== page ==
IWD 2024: Historical role models and why they matter

In the lead up to International Women’s Day, our experts share the famous women in science who have broken the glass ceiling, shown courage, and inspired them to reach for greatness - with Dr Elena Schneider-Futschik and Prof Leann Tilley (Dept of Biochemistry & Pharmacology).

We must have perseverance and above all confidence in ourselves. We must believe that we are gifted for something and that this thing must be attained.

Marie Curie

Professor Leann Tilley

Leann Tilley has made major contributions to understanding the molecular and cellular biology of the malarial parasite. Leann won a lifetime achievement award last year for her research contributions. Learn more about Leann’s research here.

For Leann there have been many women role models and mentors along the way. She notes Nobel Prize winners Marie Curie, You-You Tu, Jennifer Doudna & Emmanuelle Charpentier and Elizabeth Blackburn in her top list of inspiring women scientists.

Image: Prof Leann Tilley's mentors and role models

If I had to choose one person it would be Rosalind Franklin, who’s Xray crystallography work provided data that led to the discovery of the double helical structure of DNA. I became aware of her work and her story when I was an undergraduate student. She is often remembered as a victim of male colleagues who used her data and failed to credit her. For me, she was a great inspiration because of her sharp mind, very careful scientific approach and ability to stand her ground and take her place as a great scientist.

Leann also shared with us the lessons she has learned along the way. Words of wisdom for us all on IWD 2024.

  1. Don’t give up
  2. Don’t put yourself down. Most people will value you at your own evaluation
  3. Choose your life partner well
  4. Feel the passion
  5. Enjoy the journey!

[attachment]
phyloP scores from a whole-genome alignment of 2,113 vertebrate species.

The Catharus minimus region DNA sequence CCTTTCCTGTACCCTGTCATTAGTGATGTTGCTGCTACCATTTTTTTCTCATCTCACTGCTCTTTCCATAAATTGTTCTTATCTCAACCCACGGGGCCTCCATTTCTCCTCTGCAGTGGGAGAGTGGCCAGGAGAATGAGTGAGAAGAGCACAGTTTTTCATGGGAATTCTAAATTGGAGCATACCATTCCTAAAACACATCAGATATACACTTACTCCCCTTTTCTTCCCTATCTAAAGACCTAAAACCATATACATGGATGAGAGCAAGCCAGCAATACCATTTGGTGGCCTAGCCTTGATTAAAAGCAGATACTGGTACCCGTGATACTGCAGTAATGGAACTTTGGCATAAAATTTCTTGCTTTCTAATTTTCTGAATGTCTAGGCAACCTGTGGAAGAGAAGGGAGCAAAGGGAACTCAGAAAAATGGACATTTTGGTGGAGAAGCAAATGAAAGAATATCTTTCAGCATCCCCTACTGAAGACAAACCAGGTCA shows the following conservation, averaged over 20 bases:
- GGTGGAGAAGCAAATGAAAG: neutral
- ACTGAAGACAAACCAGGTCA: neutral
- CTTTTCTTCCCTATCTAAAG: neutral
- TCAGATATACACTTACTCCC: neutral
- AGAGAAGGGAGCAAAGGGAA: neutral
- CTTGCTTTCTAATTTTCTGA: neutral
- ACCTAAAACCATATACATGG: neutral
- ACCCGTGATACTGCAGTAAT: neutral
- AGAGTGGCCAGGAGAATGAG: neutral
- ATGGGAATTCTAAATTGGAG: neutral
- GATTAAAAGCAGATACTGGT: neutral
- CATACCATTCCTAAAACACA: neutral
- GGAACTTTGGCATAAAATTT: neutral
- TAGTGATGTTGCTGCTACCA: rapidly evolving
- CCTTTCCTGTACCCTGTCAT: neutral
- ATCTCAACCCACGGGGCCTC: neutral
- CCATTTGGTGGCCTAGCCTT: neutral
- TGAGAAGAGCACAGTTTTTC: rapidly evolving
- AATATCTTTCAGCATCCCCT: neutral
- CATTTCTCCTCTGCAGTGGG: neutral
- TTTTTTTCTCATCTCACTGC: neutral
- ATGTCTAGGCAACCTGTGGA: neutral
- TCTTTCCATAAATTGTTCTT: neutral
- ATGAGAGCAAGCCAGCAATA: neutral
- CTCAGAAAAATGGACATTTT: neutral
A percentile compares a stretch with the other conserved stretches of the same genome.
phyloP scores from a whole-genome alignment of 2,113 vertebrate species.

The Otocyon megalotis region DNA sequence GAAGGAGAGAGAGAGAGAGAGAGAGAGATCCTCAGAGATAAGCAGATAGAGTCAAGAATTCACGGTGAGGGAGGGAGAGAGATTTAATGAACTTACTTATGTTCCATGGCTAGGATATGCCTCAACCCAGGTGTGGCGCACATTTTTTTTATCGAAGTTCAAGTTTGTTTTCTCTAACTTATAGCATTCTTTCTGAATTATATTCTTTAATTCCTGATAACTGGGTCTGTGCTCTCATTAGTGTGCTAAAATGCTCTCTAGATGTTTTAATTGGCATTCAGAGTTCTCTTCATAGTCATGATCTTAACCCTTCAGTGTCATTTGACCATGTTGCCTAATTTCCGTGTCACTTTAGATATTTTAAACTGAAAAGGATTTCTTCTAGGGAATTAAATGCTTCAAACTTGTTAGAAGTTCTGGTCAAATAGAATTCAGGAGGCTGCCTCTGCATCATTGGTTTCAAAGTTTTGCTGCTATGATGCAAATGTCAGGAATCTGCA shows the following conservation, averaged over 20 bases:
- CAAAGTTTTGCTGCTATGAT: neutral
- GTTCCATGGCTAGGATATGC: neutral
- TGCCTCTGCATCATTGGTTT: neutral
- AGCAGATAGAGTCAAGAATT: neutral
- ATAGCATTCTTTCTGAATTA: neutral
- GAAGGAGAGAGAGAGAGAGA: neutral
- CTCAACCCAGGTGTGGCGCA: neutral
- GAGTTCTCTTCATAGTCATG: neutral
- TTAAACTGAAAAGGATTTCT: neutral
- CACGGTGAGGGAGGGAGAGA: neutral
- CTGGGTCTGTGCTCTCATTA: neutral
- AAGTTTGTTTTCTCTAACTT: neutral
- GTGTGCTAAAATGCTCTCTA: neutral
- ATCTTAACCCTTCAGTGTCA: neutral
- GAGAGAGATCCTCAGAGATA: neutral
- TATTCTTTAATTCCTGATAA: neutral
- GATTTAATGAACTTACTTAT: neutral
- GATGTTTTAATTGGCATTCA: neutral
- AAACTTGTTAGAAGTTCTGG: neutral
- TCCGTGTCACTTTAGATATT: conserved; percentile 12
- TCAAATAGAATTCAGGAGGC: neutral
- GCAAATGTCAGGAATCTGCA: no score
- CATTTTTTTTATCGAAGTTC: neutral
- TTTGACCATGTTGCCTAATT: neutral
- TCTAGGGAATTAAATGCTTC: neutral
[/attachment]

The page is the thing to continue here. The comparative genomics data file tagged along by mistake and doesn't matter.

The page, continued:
Dr Elena Schneider-Futschik

Elena featured in our Master of Biomedical Science Spotlight Series: Coursework Showcase where she highlights the research possibilities for students in her lab along the importance of curious minds. Watch now

We spoke to Elena about the female role models in her life and she had this to say:

My two role models are Jane Goodall and Ada Lovelace. Their contributions have been pivotal in advancing our understanding of the world. Jane was extremely brave venturing out to Tanzania to study animal behaviour and I admire her courage and curiosity in tackling the unknown. Ada was a mathematician and pioneer in computer science in a time where girls were not encouraged to pursue STEMM interests. Both of these women followed their dreams and broke through the glass ceiling (even though I am sure a lot of people did not believe in them at the time)!

Elena also gave a special shout out to her mother, who has been a great source of inspiration.

My mum is someone I admire immensely - for her compassion, dedication and contribution to learning. She has been a great teacher and support for both myself and my sister who chose paths in life that were quite different to hers. She always encouraged our curiosity and interests, shaping us to be the women we are today. Now, I try to be a similar role model for my girls.

Image: Elena with family

Don't miss Part 2 of our IWD series: 'Inspired by peers and mentors' where we speak to A/Prof Vicki Lawson, Dr Robyn Brown and Prof Christine Wells about their mentors and peers who have been a source of great inspiration and support throughout their careers.

Read Part 2 of our IWD series here